Then social services helped us to get an independent residence permit, social housing and we entered a new stage in our life, already without violence!" - Another story from Larisa (name changed), with a happy ending.


It is not only women who suffer from domestic violence. It can also be the aggressor's parents and children. Also, the use of the pronoun "he/him/his" is not entirely correct. Women can also be the aggressors in the family, but they usually prioritise psychological violence.  We all remember the recent story of Johnny Depp and Amber Heard, who first accused her ex-spouse of domestic violence and then found audio and video recordings confirming the fact that Heard was, in fact, the aggressor and provocateur herself.

Another problem of domestic violence is the highly publicised victimisation. Both men and women suffer from it. Men suffer because society is simply not prepared to view them as victims of violence. And women, because despite all the bold statements, society still believes that women are "to blame" for all their misfortunes. What is even sadder, this misconception is shared by the women victims themselves.

"We all moved in together: my mother, me and my sister. I was 19 at the time and my sister was 13. The home environment was very tense right away. He lived by his own rules and we had to follow them.

There was constant moral pressure. My mother was the maid and cleaner, but even getting money once a month for personal needs was a big problem.

I was relieved, I was away at the weekend with my boyfriend, but my mother and sister were in this nightmare all the time. I'd arrive to an atmosphere that could be cut with a knife, and I was terribly ashamed that I had at least two days a week when I could relax. When we had learnt the language, we found printed emails from his ex-wife (a Dutch woman) to her lover, whom she had run away to after living with our Dutch man for many years in constant dependence on him. In these emails, she wrote that her husband treated her like a dog" - a message from Niki (name changed). That story also ended well: Nicky's mother managed to find happiness with another man, but for two more years after this unhealthy relationship, the woman suffered from burnout and memory lapses.

How does Europe deal with domestic violence?

Maria (Netherlands) tells us: "I went straight to the central office to write a report.  Why? In small towns they schedule an appointee after 2-3 weeks. My partner shouted at me, threatened to kill me, to shoot me, I calmly listened to him, waited for him to leave, grabbed my child, documents, toothpaste and a toothbrush. When I got to the police station, I told him right away that I wasn't leaving and that I was going to stay here overnight until I got help. I was immediately found an officer who listened to me and wrote a statement with me, then contacted the police in my town. I was offered an overnight stay at a shelter, but luckily my friend took me and my baby back to hers."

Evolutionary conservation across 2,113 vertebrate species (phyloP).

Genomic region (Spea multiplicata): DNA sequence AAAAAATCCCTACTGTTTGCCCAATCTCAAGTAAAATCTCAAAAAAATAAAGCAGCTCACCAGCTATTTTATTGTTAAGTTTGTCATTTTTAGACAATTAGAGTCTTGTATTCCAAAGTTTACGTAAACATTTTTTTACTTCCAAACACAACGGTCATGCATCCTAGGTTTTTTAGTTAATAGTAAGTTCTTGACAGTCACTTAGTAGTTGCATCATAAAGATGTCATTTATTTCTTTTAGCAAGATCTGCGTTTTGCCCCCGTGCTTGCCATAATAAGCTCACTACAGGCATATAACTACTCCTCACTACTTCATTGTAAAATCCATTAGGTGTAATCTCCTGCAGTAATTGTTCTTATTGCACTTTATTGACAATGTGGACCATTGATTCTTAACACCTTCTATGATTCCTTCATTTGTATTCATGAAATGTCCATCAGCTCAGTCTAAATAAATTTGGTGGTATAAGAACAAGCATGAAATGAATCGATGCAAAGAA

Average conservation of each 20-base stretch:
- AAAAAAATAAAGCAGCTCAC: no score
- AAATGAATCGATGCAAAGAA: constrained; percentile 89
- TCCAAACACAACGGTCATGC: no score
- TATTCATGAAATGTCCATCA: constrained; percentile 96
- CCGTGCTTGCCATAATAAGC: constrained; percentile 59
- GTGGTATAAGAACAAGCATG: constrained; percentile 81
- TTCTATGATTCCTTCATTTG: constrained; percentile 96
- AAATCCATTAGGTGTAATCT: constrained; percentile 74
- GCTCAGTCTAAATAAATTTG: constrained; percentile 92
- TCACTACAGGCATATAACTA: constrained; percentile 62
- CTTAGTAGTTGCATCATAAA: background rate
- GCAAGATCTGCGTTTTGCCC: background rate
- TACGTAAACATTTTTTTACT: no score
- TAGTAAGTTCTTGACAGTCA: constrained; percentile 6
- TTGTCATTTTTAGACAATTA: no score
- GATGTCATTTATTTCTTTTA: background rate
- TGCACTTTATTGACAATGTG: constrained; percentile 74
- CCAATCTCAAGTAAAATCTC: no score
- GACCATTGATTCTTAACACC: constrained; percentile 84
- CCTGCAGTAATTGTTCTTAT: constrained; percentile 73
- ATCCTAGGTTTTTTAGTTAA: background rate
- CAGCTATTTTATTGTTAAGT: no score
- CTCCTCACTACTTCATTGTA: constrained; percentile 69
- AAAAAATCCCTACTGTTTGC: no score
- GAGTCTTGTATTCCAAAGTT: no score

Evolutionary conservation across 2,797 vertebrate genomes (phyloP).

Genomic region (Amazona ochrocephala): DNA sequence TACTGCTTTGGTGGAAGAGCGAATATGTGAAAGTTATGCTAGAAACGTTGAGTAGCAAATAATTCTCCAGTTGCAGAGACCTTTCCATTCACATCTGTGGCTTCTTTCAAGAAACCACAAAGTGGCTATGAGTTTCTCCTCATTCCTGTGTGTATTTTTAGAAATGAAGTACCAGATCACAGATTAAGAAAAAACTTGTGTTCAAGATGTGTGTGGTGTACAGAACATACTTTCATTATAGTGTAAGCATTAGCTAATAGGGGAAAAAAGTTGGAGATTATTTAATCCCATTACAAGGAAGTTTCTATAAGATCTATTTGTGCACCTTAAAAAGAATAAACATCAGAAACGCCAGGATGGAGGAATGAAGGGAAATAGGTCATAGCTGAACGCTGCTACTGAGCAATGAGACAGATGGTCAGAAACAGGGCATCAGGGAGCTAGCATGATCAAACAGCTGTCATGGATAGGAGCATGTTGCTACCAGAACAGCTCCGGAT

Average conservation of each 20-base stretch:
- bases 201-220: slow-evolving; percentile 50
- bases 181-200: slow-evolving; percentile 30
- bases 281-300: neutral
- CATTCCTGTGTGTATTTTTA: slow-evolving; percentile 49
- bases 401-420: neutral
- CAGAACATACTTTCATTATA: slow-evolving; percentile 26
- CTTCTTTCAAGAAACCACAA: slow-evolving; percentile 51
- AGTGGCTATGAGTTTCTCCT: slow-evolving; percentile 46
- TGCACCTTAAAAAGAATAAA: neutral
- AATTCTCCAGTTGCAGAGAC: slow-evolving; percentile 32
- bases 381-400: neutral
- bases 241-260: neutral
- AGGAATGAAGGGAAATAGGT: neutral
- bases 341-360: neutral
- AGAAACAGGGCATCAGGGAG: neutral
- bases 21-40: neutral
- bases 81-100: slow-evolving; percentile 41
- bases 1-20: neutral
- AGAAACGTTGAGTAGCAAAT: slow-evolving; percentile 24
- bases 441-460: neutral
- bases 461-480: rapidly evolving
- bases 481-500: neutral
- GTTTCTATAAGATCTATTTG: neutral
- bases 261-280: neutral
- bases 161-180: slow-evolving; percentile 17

What happened in the next 24 hours:

  •     The abuser was apprehended within two hours
  •     The house was searched immediately with Maria's permission and some illegal items and ammunition were found
  •     Maria was informed of the arrest
  •     At 1 a.m. Maria was contacted by a social worker, who made sure she was ok.
  •     The next morning, the family was contacted by child welfare and victim support
  •     A child welfare representative was sent to talk to the child.
  •     The police put the address on their radar.

"Services are working expeditiously. BUT! Until they really understand that the situation is serious, they will look at it as an ordinary quarrel with their partner. It is important to prove that the situation is critical.  Then the mechanism will kick in."

In Germany, for example, the police accept any form of report of domestic violence - verbal, written, from neighbours or relatives. According to official statistics, every fourth German woman has experienced some form of domestic violence. In 80 % of the cases, the suspects were men. The victim has the right to refuse to testify at any time. The case will then be suspended, but if the victim contacts the police again, the process will be restarted. There is also the concept of a "no-contact". The alleged aggressor can be temporarily evicted from the flat and prohibited from all contact with the victim, not only direct contact, but also texts, letters and allegedly chance encounters in the street. However, if the woman calls or meets the alleged perpetrator within the first 10 days, the ban is lifted automatically.

In Italy and Spain, the situation is worse: up to 90% of victims do not contact the police and do not tell anyone about what has happened. The police sometimes do not accept reports if there is no documented evidence of violence. The divorce process can take a long time because of the nepotism that flourishes, and the victim is often not given a separate place to live.